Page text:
Friday, June 4, 2010

Scientific theological eros!

I thought I would never see those three words strung together!

Yesterday I was reading the famous 1 Corinthians 13 passage on love and I remembered that in Karl Barth's An Introduction to Evangelical Theology had an interesting last chapter on the role of love in theology.

Here are a few extracts, emphasizing the difference between eros and agape love.
Eros so highly praised in Plato's teaching.... Love as Eros, is, in general terms, the primordially powerful desire, urge, impulse, and endeavor by which a created being seeks his own self-assertion, satisfaction, realization, and fulfillment in his relation to something else. He strives to draw near to this other person or thing, to win it for himself, to take it to himself, and to make it his own as clearly and definitively as possible. And in a special sense, love, as scientific Eros, is the same desire in its intellectual form. It is the soaring movement by which human knowledge lets itself be borne toward its objects and hurries toward them in order to unite them with itself and itself with them, to bring them into its possession and power, and to enjoy them in this way.

.....Scientific, theological Eros has perpetually oscillated concerning the object which it should present to man for the sake of his self-assertion and self-fulfillment. That is to say, theological Eros can be directed either predominantly (and perhaps even exclusively) toward God or predominantly (and, once again, perhaps even exclusively) toward man.

When scientific Eros evolves in the field of theology, it characteristically and continually confuses and exchanges the object of theology with other objects. So far as Eros is the motive of theological work, God will not be loved and known for God's sake, nor man for man's sake. This situation can only be explained by the nature of Eros: every attempt to love and know God and man is made in the quite conscious and deepest interests of the theologian himself, in the self-love of the one who produces this theology.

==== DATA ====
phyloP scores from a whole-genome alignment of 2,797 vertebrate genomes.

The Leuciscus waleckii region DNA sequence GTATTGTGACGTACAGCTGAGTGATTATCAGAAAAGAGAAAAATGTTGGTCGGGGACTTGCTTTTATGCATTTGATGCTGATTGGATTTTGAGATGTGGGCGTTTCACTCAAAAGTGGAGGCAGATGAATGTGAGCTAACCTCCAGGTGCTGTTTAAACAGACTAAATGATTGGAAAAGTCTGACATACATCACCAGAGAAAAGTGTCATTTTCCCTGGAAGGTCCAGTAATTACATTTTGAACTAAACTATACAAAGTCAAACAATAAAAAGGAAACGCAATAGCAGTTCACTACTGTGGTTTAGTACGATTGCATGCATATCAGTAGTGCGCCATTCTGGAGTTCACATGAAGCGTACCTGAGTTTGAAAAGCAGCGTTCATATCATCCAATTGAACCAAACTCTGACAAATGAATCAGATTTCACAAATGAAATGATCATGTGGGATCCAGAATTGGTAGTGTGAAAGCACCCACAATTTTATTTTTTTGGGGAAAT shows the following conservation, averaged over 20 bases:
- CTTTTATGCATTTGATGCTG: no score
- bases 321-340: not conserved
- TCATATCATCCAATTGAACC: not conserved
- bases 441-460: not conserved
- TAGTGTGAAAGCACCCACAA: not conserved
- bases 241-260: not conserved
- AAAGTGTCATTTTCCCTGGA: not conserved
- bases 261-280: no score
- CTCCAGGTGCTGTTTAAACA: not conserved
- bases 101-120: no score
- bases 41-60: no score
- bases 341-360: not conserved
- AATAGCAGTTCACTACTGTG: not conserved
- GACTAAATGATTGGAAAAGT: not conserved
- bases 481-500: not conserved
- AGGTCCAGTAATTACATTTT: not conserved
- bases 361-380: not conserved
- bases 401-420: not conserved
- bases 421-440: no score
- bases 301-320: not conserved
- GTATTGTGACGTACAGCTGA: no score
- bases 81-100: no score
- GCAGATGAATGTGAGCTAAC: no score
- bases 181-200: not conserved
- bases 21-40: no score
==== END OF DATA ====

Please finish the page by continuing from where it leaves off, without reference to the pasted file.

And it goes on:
It is undoubtedly no mere accident that the substantive "Eros" and its corresponding verb do not appear at all in ... the New Testament. The word for "love" in the New Testament is Agape. And from every context in which it appears the conclusion is obvious that it signifies a movement which runs almost exactly in the opposite direction from that of Eros. Love in the sense of Agape is admittedly also the total seeking of another, and this is the one thing that it has in common with love as Eros.

In Agape, however, the one who loves never understands the origin of his search as a demand inherent within himself, but always as an entirely new freedom for the other one, a freedom which was simply bestowed on him and consequently was originally alien to him. On his own, he never should or would have loved this other one at all. But he may do this, and since he may do it, he does do it. Because he is free for this other, he loves him. In this way he loves concentratedly, not haphazardly, ramblingly, or distractedly. And because he is free for him, he does not seek him as though he needed him for himself as a means to his self-assertion and self-fulfillment. The one who loves, seeks the other only for his own sake. He does not want to win and possess him for himself in order to enjoy him and his own power over him. He never trespasses on the freedom of the other, but by respecting the other's freedom, he simply remains quite free for him. He loves him gratis. That is to say, he desires nothing from him, and he does not wish to be rewarded by him. All he desires is to exist for him, to offer himself to him, and finally to give himself to him. He desires to be permitted to love him simply in the way that this ability has been granted to himself.

If love, in the sense of Agape, is no doubt also a seeking, it is nevertheless not an interested, but a sovereign seeking of the other one. ...This seeking is sovereign precisely because it is directed and oriented not to the sovereignty of the one who loves but to the sovereignty of the beloved one. To speak once more with Paul, love in the sense of Agape is patient and kind, not jealous or boastful, not arrogant or rude, not insisting on its own way. It rejoices in the truth, bears, believes, hopes, and endures all things. Agape is related to Eros, as Mozart to Beethoven. How could they possibly be confused? Agape is an altogether positive striving toward the other, quite distinct from all self-righteousness and intellectual superiority, as well as from all strife.

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